We often confuse easier/cheaper/faster with better. We often confuse hard/expensive/slow with better, as well. We are, generally, confused about how to better. Happily, very soon, we will all be capable of wearing headbands that will let us know when we’re happy and that should take care of that.
Here are some good things to read.
But you get my point. For just the cost of the Keurig machine itself, you could have a cup of really good coffee every weekday morning for a year (260 days) and still have 46 cups leftover. Or, if you bought Seattle’s Best Coffee for about $6/bag, you could make over 440 cups of coffee, and you’d be even better off.
With the lower fares, drivers need to drive more to make the same amount. Anybody at any job would be pissed if their boss declared that they would now be working longer hours for no extra money. But for Uber drivers, who bear the entire cost of maintaining the cars, more driving also means more expenses.
This is often overlooked, because driving a car you own feels like it has no cost. But it’s not free — there’s gas, but also the less visible cost of just owning a car and driving it to death. I’m surprised to find, after running the numbers (you can check my math online), that the cost of driving my car for Uber came to a surprising 51 cents per paid mile. My expenses and depreciation ate 19 percent of my pay.
When the 18th-century philosopher Jeremy Bentham suggested that maximising happiness was the job of government, he inspired a quest to measure happiness that continues today. Until recently, the only effective tool for that – as the political scientist Will Davies explains in a forceful new book, The Happiness Industry – has been money. The value of an object is determined by how much people are prepared to pay for it. The unpleasantness of a job – grave-digging or rubbish collection – can be measured in how much people need to be paid per hour to do it. Governments use these “happiness-measuring” principles.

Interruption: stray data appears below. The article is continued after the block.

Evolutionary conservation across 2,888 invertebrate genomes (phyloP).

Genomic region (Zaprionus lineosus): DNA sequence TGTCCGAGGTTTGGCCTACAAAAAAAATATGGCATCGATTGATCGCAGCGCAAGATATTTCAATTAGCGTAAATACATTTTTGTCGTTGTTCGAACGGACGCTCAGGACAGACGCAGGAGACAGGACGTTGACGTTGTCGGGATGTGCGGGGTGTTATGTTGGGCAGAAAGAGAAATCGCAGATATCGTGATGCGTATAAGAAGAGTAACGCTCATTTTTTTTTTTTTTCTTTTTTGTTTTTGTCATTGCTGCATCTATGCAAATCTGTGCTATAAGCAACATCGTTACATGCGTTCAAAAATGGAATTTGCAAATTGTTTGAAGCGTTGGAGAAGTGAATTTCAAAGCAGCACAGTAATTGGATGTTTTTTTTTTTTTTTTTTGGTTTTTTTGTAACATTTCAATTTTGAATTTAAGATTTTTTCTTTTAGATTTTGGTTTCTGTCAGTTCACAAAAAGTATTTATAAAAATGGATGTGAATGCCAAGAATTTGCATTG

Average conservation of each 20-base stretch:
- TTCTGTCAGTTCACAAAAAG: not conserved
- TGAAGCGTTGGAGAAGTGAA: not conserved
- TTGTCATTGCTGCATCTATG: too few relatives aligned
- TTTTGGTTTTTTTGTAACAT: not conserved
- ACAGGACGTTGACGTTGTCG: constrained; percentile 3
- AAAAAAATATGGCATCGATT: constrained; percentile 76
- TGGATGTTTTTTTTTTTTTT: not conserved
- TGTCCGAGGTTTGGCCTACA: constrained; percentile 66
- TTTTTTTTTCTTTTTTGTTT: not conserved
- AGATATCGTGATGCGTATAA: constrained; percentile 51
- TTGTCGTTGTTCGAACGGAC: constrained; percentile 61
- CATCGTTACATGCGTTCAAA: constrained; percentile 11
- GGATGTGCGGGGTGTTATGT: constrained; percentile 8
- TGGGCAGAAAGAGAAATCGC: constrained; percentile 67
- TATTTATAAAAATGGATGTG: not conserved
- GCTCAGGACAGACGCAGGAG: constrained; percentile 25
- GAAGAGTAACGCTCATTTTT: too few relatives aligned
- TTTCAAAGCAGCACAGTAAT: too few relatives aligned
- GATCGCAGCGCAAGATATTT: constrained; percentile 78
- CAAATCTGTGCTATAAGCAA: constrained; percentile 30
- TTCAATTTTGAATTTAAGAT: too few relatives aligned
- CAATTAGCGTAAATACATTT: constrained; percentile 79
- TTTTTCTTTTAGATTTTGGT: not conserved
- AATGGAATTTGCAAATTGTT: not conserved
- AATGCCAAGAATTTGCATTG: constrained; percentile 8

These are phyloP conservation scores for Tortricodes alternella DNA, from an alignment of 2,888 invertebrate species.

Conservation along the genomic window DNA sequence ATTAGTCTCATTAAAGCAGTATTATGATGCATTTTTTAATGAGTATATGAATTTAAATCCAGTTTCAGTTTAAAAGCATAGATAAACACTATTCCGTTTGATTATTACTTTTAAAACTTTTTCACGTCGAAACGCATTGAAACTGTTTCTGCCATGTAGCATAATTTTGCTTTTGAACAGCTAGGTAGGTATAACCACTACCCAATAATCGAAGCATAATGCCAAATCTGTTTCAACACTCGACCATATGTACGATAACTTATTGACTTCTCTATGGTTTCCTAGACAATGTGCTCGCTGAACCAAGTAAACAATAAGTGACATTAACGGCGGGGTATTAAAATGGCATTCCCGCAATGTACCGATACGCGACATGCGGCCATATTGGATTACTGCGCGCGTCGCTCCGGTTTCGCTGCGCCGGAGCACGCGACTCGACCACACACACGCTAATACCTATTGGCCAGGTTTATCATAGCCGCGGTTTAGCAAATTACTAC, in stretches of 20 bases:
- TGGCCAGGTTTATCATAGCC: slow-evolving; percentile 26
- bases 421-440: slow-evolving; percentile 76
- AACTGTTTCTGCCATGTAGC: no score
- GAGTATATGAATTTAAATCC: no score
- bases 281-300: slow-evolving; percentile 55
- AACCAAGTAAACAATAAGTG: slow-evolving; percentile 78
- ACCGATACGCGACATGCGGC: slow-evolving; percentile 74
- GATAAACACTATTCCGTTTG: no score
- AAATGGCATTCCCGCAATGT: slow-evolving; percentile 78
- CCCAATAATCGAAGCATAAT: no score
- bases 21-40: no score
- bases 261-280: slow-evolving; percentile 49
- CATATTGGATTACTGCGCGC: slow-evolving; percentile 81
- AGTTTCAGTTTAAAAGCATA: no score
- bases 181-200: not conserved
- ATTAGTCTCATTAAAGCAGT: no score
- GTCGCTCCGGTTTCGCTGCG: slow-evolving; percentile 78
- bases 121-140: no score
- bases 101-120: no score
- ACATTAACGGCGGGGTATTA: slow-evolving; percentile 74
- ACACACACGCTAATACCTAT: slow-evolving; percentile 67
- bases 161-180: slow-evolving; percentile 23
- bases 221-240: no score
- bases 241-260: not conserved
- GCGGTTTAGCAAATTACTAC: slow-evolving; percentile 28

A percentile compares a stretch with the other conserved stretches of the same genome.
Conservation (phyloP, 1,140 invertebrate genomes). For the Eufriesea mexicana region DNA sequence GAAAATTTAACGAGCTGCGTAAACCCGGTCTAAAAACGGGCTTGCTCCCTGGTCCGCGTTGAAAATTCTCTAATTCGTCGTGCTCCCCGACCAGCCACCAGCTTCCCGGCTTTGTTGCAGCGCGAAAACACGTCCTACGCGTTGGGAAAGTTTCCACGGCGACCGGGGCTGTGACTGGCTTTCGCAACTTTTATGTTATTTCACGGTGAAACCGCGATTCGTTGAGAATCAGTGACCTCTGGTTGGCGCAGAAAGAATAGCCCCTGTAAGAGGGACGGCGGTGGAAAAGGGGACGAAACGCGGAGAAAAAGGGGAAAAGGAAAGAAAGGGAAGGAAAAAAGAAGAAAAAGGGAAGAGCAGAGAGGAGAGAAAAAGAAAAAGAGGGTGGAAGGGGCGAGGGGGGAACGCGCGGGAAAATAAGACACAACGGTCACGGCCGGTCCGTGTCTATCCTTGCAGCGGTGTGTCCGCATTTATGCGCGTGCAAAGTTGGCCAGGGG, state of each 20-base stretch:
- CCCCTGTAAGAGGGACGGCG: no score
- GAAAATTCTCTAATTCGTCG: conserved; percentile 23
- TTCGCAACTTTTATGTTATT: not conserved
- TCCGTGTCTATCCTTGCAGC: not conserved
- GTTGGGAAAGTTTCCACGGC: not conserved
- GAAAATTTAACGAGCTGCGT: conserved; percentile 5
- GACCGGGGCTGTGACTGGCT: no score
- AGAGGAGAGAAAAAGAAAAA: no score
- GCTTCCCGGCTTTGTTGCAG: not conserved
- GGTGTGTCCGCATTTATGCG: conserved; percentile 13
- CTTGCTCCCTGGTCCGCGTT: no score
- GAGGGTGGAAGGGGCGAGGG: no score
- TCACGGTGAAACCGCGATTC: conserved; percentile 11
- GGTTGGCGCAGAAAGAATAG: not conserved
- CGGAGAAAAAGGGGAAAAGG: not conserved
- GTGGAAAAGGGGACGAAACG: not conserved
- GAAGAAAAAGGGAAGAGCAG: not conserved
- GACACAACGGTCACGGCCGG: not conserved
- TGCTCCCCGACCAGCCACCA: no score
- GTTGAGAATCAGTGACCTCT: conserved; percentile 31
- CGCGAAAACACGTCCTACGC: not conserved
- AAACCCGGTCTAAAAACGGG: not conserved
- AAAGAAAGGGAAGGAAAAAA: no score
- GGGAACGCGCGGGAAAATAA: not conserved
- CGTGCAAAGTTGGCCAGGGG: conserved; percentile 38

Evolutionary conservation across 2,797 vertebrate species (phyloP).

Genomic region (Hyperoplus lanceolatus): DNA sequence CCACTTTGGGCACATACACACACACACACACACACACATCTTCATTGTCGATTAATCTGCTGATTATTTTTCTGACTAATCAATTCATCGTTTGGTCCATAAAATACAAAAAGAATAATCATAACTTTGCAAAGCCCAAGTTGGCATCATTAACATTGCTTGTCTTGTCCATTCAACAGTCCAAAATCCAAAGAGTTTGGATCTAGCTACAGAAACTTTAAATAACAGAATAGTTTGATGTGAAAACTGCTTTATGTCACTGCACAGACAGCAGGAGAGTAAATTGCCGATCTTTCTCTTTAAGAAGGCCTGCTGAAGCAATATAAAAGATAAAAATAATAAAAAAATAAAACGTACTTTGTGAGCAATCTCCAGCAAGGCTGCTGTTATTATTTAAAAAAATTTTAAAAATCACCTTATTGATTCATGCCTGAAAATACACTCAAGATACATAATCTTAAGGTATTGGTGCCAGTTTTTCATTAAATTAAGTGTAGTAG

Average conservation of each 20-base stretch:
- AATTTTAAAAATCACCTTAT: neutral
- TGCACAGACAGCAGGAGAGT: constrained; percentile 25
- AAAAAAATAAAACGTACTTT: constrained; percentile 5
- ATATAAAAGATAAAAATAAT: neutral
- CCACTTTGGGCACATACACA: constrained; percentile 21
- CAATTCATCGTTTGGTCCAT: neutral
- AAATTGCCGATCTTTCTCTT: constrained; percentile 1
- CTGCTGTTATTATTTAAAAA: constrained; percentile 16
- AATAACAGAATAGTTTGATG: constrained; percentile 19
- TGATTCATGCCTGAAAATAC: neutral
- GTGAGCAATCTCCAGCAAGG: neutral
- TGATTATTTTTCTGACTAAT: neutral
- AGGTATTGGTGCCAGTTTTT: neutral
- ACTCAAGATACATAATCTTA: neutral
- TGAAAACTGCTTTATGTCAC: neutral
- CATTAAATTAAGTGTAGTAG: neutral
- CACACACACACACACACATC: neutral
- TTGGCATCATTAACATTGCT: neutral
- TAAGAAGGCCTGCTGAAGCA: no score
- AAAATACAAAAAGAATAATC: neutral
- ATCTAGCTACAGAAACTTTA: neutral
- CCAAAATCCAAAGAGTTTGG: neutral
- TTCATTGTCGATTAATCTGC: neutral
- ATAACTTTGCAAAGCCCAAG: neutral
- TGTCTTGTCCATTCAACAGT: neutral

When the US courts were trying to assess what the oil companies should pay for the Exxon Valdez tanker disaster, which contaminated a swathe of Alaska, they asked a sample of US households what they would be “willing to pay” for the accident not to have occurred. The answer – an average $31 a household – was used to help calculate Exxon’s ultimate fine. The neo-liberal economists who have driven conservative political philosophy for 50 years like the simplicity of reducing human feeling to monetary considerations. But the method was clumsy when used to measure abstractions such as emotion. However, with the rise of the science of behavioural psychology, another tool came forward. Economists, anthropologists and psychologists joined forces in the 1990s, spurred on by the interest of business and politics.
Sometimes I wonder if the march of history is a march towards convenience and efficiency? And if this march, by definition, might be inhuman? A march towards our own obsolescence, to humans doing as little as possible, but then I think, no, that’s just confused thought, because the same march that takes us to doing less in some areas tends to take us to doing more in others, such as travel through space. Space travel not being terribly possible if one is spending most of their time attempting not to die from the bitter winter wind.
Happy Tuesday, readers.
Spend your attention with care.